Why China struggles to find soft power voice
February 6th, 2013
10:39 AM ET

Why China struggles to find soft power voice

By Ying Zhu, Special to CNN

Editor’s note: Ying Zhu is professor and chair of the Media Culture Department at City University of New York-College of Staten Island and author of ‘Two Billion Eyes: The Story of Chinese Central Television.’ The views expressed are the writer’s own.

It’s been almost a year since the U.S. outpost of China Central Television (CCTV) launched under much scrutiny. So far, though, it hasn’t made much of a splash. Most Americans have never heard of CCTV, and those that have probably assume that it is the mouthpiece of the Chinese Communist Party. And, in a sense, they are on to something.

Founded in 1978 and funded initially by the Chinese government, CCTV is very much state-owned and controlled. It is supposed to be like public TV – think PBS or Britain’s BBC – because of its public service mandate. But it is also financially self-reliant like commercial networks such as CNN or NBC. And, just as U.S. cable networks compete fiercely for ratings and revenues, if a CCTV show fails to attract viewers, it gets cut.

But the commercial underpinnings of CCTV shouldn’t disguise the fact that CCTV is ideologically driven, and its U.S. arm is the latest effort by the Chinese government to try to project the country’s soft power. As a result, for CCTV-America, ratings and revenues are secondary to a higher calling: polishing the image of China.

Last December, CCTV took out a one-page ad in the New York Times, pronouncing, “The world has changed China. And China is now changing the world.” And while it is unclear how much cash CCTV-America has at its disposal, its reportedly competitive salaries have persuaded a number of high-profile Western journalists to join it.

So why has the channel struggled to make a breakthrough here?

For a start, there appear to be limits on controversial news that deviates from the Communist Party script, meaning it can get left behind when Western outlets are covering major news that could embarrass China’s leaders.

More from CNN: China works hard at soft power

For example, when The New York Times published a story about the staggering wealth that had allegedly been accumulated by the family of outgoing Premier Wen Jiabao, CCTV-America was silent on the issue. And when Bloomberg ran a report about the multi-million dollar assets allegedly held by the extended family of incoming President Xi Jinping, CCTV-America remained tight-lipped.

Perhaps in part to avoid such sensitive political issues, reporting by CCTV-America is skewed towards economic and financial news. True, it doesn’t shy away from big political news around the world – except, of course, when that news is taking place in China.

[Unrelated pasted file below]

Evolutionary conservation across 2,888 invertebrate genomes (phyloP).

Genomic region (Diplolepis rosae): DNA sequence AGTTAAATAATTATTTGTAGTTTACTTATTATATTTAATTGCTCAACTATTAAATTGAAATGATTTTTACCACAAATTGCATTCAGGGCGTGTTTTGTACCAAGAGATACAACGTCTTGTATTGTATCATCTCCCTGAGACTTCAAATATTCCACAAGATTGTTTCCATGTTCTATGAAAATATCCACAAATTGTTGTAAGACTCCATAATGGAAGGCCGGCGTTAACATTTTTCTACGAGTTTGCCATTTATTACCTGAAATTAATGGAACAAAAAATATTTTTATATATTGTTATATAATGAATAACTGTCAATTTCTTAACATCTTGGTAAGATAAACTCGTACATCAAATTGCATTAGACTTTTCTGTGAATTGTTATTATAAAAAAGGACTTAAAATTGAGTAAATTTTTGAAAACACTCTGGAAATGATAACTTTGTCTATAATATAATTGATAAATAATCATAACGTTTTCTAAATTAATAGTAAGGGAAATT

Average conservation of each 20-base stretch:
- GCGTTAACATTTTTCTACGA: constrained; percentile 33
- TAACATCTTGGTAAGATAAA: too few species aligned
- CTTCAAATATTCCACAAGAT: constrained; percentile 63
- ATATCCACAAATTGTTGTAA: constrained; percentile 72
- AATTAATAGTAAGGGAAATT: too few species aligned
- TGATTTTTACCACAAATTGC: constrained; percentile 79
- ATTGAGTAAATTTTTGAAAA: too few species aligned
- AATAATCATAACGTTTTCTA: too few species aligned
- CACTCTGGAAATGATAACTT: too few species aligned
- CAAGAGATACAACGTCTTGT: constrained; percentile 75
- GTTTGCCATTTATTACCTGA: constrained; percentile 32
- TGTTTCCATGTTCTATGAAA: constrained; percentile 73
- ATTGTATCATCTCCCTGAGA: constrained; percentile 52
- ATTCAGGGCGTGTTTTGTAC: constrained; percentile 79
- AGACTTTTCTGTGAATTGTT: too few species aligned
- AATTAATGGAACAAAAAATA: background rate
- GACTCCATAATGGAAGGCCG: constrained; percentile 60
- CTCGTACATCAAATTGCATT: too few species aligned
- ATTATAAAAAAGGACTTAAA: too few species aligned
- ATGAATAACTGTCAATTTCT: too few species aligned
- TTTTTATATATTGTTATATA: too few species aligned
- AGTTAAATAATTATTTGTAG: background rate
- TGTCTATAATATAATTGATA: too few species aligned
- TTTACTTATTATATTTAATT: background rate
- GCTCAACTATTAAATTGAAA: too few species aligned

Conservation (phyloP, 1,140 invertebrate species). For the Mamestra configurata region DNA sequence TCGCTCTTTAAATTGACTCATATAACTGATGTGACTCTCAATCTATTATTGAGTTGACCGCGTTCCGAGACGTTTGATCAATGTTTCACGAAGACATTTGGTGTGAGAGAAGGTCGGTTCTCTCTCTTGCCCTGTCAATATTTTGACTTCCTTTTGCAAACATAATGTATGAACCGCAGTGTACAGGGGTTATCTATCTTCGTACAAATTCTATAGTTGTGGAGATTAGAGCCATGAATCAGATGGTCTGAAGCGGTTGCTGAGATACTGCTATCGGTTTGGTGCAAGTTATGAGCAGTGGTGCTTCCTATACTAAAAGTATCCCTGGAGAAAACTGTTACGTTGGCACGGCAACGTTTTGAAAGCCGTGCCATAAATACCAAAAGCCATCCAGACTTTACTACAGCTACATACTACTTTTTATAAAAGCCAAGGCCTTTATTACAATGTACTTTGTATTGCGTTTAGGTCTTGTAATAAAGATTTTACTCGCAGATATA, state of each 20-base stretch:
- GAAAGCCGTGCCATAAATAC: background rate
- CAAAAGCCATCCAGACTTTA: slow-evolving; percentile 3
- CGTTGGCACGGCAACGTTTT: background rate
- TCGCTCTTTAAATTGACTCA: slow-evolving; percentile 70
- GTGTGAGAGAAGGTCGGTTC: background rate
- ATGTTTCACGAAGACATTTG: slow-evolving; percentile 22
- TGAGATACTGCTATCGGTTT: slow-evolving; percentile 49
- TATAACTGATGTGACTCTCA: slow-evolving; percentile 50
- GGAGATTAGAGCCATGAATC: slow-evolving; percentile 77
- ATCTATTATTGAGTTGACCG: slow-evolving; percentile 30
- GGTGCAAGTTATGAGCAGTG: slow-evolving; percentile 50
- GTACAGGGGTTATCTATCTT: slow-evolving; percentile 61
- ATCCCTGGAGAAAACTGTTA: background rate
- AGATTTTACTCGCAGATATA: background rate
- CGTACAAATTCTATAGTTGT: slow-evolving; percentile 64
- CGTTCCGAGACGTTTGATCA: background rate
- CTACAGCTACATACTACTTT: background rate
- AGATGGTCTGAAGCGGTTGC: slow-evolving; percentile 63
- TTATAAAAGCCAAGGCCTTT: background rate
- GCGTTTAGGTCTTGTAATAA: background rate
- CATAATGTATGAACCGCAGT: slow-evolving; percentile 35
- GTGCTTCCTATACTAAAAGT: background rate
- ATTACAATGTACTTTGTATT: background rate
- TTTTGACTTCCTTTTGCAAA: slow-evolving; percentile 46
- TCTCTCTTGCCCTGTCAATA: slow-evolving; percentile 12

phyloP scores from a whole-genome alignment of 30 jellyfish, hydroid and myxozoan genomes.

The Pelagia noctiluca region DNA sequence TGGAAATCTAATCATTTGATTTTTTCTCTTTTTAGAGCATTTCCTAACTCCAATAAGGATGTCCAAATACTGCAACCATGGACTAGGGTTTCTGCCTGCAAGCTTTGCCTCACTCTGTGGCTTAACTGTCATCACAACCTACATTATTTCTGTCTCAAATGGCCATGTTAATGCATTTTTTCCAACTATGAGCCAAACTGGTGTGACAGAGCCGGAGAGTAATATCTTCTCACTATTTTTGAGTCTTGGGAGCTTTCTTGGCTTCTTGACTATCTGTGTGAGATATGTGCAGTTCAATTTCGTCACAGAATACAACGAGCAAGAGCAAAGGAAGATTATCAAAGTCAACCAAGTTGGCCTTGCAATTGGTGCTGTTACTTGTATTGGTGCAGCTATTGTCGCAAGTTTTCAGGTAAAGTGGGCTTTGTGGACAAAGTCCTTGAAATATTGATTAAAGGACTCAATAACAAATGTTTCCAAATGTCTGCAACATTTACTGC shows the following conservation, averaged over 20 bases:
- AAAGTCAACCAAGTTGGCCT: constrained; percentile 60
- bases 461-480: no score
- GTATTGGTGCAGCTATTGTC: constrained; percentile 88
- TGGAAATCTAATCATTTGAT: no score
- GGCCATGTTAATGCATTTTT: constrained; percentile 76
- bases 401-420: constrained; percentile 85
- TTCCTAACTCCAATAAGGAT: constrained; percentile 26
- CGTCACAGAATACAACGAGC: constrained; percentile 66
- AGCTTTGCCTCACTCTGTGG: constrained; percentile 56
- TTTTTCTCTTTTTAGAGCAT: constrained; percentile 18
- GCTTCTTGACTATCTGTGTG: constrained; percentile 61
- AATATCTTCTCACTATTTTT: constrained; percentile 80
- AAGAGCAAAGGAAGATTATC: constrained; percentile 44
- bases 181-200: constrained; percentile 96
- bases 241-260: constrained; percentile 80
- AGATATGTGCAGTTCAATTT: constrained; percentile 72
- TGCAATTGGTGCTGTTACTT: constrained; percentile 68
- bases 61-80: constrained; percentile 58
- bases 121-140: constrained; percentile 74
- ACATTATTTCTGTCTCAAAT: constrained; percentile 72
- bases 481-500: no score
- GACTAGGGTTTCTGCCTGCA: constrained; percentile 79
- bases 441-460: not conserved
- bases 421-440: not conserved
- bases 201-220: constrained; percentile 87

When it does cover big political stories in China, it provides no enticing revelations beyond the Communist Party line, meaning the channel missed out on some decidedly juicy ratings fodder last year, as controversy swirled around corruption and behind-the-scenes power struggles. And at a time when foreign correspondents say they are finding it increasingly difficult to secure visas to report from China, Beijing is missing an opportunity to help the rest of the world understand it.

This reality encapsulates the difficulty that CCTV-America finds itself in – how can it build international credibility while ignoring major stories about China that are being talked about by mainstream U.S. media?

CCTV-International was established a decade ago to emulate CNN’s 24-hour open platform of news production, and Chinese officials no doubt hoped that the expansion of CCTV-International would see the channel become something akin to an Asian version of Al Jazeera, bringing alternative voices to an international audience. But while CCTV can be accessed on cable and satellite around the globe, CCTV-America is falling short of its hopes of providing compelling alternative narratives about China.

CCTV might have aspirations to playing in the same pond as the likes of CNN and the BBC. But unless officials loosen their editorial grip, CCTV will remain gasping for air – and grasping for an attractive identity – in an increasingly competitive international market.

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Topics: China

soundoff (25 Responses)
  1. Hahahahahahah

    Who wants to watch TV when you can't breath?????? How about some CLEAN AIR!!!!!!!! Hahahahahahahaha

    February 6, 2013 at 10:55 am |
    • Maersk

      I would much rather watch KZMA (Kwok Zucking Mouth of America) instead.

      February 7, 2013 at 3:12 pm |
  2. Marisa

    The cat is out of the bag. We all know that CCTV takes its orders from the head of China's propaganda office, so no one expects to hear anything true about China. CCTV's orders are to skew the news so that China always appears in a positive light, despite how bad the news is. What was CCTV not reporting on all the scandals by high ranking communist party chiefs? What does CCTV not talk about the Tibetan issue and show any sympathy to their cause? Why doesn't CCTV do an expose on all the cyberespionage that is going on by members of the PLA in China? You see, there is NO WAY any American would spend any time reading their communist propaganda garbage.

    February 6, 2013 at 2:57 pm |
  3. Marisa

    oh, bad typos – I meant to say "why" not "what" above

    February 6, 2013 at 2:58 pm |
  4. j. von hettlingen